About the film
Director: Nadine Labaki
Actors: Yordanos Shiferaw, Zain al RafeeaProving herself an astonishingly accomplished director Nadine Labaki’s (Where Do We Go Now?) journey through the slums of Lebanon thrills with compassion and heart.
The film takes place in Beirut, but the title takes its name from the ancient Israeli fishing town of Capernaum, which in turn became the namesake for a word meaning “disorderly accumulation of objects.” In the slums that Labaki’s characters inhabit, people, especially children, come to be a part of that disorderly accumulation as well.
Winner of the prestigious Cannes Film Festival Grand Jury Prize, Capharnaum sees non-professional actors from displaced backgrounds playing out the narrative with poignantly moving authenticity. A young boy, Zain (magnetically portrayed by Syrian migrant Zain al Rafeea), stands up in court in Lebanon. He has already done time for stabbing someone. Now he wants to sue his parents for giving him life. And it’s hard to blame him, even before we get to spend time wallowing in the apathy and abject horror of his daily life. Most of the film takes place in flashback, tracing Zain’s route to jail via the slums of Beirut.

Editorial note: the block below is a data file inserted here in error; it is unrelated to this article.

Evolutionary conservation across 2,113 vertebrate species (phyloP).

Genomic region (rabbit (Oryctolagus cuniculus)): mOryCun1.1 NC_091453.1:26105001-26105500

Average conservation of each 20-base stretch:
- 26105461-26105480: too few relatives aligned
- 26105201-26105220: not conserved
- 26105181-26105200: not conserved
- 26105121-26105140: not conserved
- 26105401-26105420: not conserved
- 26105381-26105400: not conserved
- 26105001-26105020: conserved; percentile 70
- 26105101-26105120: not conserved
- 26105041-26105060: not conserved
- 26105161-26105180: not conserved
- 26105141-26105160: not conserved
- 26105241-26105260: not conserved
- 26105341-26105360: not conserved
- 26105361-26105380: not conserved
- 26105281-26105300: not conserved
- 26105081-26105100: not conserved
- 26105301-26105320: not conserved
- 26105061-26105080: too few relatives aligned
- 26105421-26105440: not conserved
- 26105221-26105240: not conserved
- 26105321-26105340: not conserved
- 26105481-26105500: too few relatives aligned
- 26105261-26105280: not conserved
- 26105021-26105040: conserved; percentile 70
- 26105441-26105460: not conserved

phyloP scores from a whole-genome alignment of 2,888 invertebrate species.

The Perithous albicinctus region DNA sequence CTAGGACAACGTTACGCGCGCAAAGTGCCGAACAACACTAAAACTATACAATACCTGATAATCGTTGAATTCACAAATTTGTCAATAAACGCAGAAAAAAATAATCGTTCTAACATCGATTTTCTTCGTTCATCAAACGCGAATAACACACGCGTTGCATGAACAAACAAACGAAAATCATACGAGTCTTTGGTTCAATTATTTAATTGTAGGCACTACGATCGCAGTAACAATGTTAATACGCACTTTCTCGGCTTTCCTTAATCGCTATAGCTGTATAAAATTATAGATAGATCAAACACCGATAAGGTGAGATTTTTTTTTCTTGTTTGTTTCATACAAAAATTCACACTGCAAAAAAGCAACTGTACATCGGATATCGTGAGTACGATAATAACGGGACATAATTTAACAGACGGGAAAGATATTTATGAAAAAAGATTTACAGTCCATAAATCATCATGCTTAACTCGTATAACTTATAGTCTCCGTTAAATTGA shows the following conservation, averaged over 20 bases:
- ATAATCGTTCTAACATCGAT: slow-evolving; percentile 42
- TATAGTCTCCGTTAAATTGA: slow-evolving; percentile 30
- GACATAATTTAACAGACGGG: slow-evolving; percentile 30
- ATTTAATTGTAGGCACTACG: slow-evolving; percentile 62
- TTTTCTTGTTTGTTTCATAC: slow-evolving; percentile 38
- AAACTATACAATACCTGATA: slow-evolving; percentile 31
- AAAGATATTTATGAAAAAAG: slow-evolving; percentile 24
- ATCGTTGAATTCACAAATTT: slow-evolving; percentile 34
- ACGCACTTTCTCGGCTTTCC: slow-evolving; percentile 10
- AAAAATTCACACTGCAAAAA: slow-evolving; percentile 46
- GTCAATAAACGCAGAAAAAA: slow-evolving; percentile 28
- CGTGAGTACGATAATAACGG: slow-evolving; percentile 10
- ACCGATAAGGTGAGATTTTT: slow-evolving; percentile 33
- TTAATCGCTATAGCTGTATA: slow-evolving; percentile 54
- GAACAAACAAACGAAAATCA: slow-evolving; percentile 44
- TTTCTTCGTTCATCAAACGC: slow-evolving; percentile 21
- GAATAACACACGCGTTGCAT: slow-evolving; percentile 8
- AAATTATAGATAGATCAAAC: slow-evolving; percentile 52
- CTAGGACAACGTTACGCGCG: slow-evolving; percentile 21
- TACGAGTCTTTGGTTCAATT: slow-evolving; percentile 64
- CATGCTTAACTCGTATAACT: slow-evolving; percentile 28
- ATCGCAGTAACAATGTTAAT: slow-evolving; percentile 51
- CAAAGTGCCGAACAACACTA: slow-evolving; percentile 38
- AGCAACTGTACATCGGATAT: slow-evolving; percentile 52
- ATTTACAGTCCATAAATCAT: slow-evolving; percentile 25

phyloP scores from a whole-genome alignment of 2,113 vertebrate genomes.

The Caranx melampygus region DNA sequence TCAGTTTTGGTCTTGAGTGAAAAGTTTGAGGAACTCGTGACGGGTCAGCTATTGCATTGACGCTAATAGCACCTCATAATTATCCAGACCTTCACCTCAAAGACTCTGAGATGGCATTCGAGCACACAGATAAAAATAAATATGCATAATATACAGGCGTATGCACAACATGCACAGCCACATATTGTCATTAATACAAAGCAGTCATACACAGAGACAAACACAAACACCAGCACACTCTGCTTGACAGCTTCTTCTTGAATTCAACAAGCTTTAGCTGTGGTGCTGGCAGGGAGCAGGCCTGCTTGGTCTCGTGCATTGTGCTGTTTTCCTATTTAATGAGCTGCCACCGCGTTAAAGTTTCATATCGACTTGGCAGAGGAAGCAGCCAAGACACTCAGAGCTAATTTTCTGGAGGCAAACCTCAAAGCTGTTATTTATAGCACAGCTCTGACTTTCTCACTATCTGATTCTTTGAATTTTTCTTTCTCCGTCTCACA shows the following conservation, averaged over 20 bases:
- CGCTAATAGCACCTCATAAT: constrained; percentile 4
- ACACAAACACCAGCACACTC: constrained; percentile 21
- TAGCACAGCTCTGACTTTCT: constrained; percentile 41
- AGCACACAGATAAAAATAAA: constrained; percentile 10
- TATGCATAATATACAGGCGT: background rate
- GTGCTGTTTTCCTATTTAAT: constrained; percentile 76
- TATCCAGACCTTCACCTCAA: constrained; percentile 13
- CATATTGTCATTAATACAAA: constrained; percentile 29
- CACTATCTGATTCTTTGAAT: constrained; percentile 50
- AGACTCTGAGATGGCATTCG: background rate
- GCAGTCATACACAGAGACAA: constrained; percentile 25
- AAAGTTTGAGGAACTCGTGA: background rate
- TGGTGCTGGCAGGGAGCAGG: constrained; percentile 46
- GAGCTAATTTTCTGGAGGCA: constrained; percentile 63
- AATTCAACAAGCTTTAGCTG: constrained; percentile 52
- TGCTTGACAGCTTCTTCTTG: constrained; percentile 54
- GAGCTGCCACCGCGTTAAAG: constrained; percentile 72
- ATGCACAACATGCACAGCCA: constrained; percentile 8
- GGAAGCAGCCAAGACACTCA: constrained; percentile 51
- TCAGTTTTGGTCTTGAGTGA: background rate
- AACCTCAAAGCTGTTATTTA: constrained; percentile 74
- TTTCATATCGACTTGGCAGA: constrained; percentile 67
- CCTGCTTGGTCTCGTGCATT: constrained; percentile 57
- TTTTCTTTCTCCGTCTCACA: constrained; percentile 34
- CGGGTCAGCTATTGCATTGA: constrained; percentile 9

His parents, Souad (Kawthar Al Haddad) and Selim (Fadi Kamel Youssef), appear to be better at having children than looking after them. The kids work instead of going to school and when Zain’s 11 year old sister is sold into marriage it’s all too much and Zain runs away from home. He is taken in and lovingly cared for by an illegal Ethiopian worker, Rahil (Yordanos Shifera, an unregistered Ethiopian refugee herself), who lives in a shanty house with her baby brain-meltingly adorable son, Yonas (Treasure Bankhole, a baby girl in real life). But when Rahil disappears, Zain is suddenly left to fend for himself and her baby, resorting to increasingly desperate measures to survive.
This is an astonishing work of social-realism.
Academy Award Nominee – Best Foreign Language